Nature has a way of putting our best technology to shame. For decades now, scientists have been trying to manufacture the ultimate sound absorber - a carefully engineered material that can manage acoustic waves for stealthy movement or simple peace and quiet.

As it turns out, however, that cherished 'metastructure' may already exist in the natural world, and it's been hiding in the fluttering wings of some earless moths.

The paddle-shaped scales that pattern some moth wings are so efficient at absorbing sound, a new study claims they can be classed as a naturally occurring metamaterial. Structurally and conceptually, the authors say, they have the same core attributes.

Metamaterials typically refer to structures we engineer that can't be found in nature. Though every now and then we're surprised to discover biological structures we wished we'd thought of first, so include them as somewhat honorary metamaterials.

That's an exciting discovery given how rare these 'metameterials' are in nature. While there are a few remarkable examples identified thus far - the silk of silkworms, the iridescence of butterflies - this is the first acoustic metastructure ever discovered in the real world.

According to researchers, it's "unlike anything considered to date".

Modelling the natural structure of the wings of two species of earless moth and two species of butterfly, researchers have shown the way moth scales are uniquely spaced and sized gives them a stealthy coating a hundred times thinner than the longest wavelengths of sound it can absorb.

This allows the insects to stay both light and airborne, while also providing acoustic camouflage from echolocating bats - an achievement engineers have been aspiring to for years

"Our study demonstrates that functional implementations of this have existed in nature well before modern science," the authors conclude.

"Understanding these structures and mechanisms offers the future possibility of developing thinner and lighter noise control materials and devices."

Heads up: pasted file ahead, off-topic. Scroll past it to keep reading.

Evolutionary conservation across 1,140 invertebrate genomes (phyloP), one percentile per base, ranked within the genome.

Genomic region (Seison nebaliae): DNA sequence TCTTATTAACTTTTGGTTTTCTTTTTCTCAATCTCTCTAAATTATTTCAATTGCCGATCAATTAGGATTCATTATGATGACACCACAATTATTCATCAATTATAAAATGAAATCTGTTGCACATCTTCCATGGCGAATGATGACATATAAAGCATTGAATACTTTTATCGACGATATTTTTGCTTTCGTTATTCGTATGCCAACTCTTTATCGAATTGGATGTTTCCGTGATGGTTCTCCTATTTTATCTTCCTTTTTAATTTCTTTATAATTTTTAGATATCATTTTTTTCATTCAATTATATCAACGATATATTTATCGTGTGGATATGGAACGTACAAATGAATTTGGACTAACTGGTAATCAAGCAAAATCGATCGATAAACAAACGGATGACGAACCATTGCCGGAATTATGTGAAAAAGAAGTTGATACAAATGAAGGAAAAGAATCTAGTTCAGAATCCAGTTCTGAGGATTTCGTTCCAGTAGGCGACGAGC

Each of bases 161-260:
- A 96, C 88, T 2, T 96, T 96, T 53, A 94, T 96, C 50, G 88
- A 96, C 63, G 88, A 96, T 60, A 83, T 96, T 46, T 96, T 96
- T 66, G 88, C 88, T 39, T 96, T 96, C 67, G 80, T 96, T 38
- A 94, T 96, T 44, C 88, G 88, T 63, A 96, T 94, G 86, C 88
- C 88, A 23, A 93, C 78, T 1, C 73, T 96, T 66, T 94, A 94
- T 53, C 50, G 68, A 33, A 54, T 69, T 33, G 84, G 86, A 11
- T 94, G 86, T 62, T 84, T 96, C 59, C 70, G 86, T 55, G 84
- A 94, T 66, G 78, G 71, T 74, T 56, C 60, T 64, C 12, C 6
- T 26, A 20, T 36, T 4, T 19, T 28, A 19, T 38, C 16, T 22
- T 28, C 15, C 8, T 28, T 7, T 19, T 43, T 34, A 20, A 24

In all likelihood, this natural metamaterial has been sculpted by millions of years of evolution, so scientists shouldn't take it too hard.

Without a means to hear the high frequency calls many bats use to locate their prey in the dark, earless species of moth that still venture out at night need ways to avoid becoming dinner

Under such unique forms of pressure, these insects have evolved a unique coating of stealthy scales, not only on their furry thorax and wing joints - as previous research has shown - but also on moth wings themselves.

The wing scales, however, are much more impressive. While the body of earless moths appears to be coated in a 1.5 millimetre shield of sound absorption, that level thickness would weigh moth wings down far too much.

Under an electron microscope, researchers have now shown the scales on moth wings create a soft coating less than 0.3 mm thick. For reference, the sound waves bats use for echolocations are approximately 17 mm.

Using ultrasound tomography, researchers tested how the wings of two earless moth species captured sound compared to the wings of two butterfly species.

Measuring the effect on wings with and without scales, the team found butterfly wings, which have not evolved under pressure from bats, showed no sound absorbing properties. On the other hand, the wings of moths have a soft carpet of scales shaped and patterned in a way that is tuned for every frequency of bat call.

These scales were able to reduce ultrasonic echoes and dampen sound even at the lowest frequencies tested.

"Such a broadband absorption is very hard to achieve in the ultrathin structures of moths' wings, which is what makes it so remarkable," explains sensory ecology expert Marc Holderied from the University of Bristol.

Other porous absorbers that achieve this level of absorption are much thicker, and they tend to only absorb sound in a narrow frequency range.

The team hopes the discovery will help us design more efficient broadband noise-cancelling devices that are also lightweight.

"The promise is one of much thinner sound absorbers for our homes and offices, we would be getting close to a much more versatile and acceptable sound absorber 'wallpaper' rather than bulky absorber panels," says Holderied.

All of that from a moth.

The study was published in PNAS.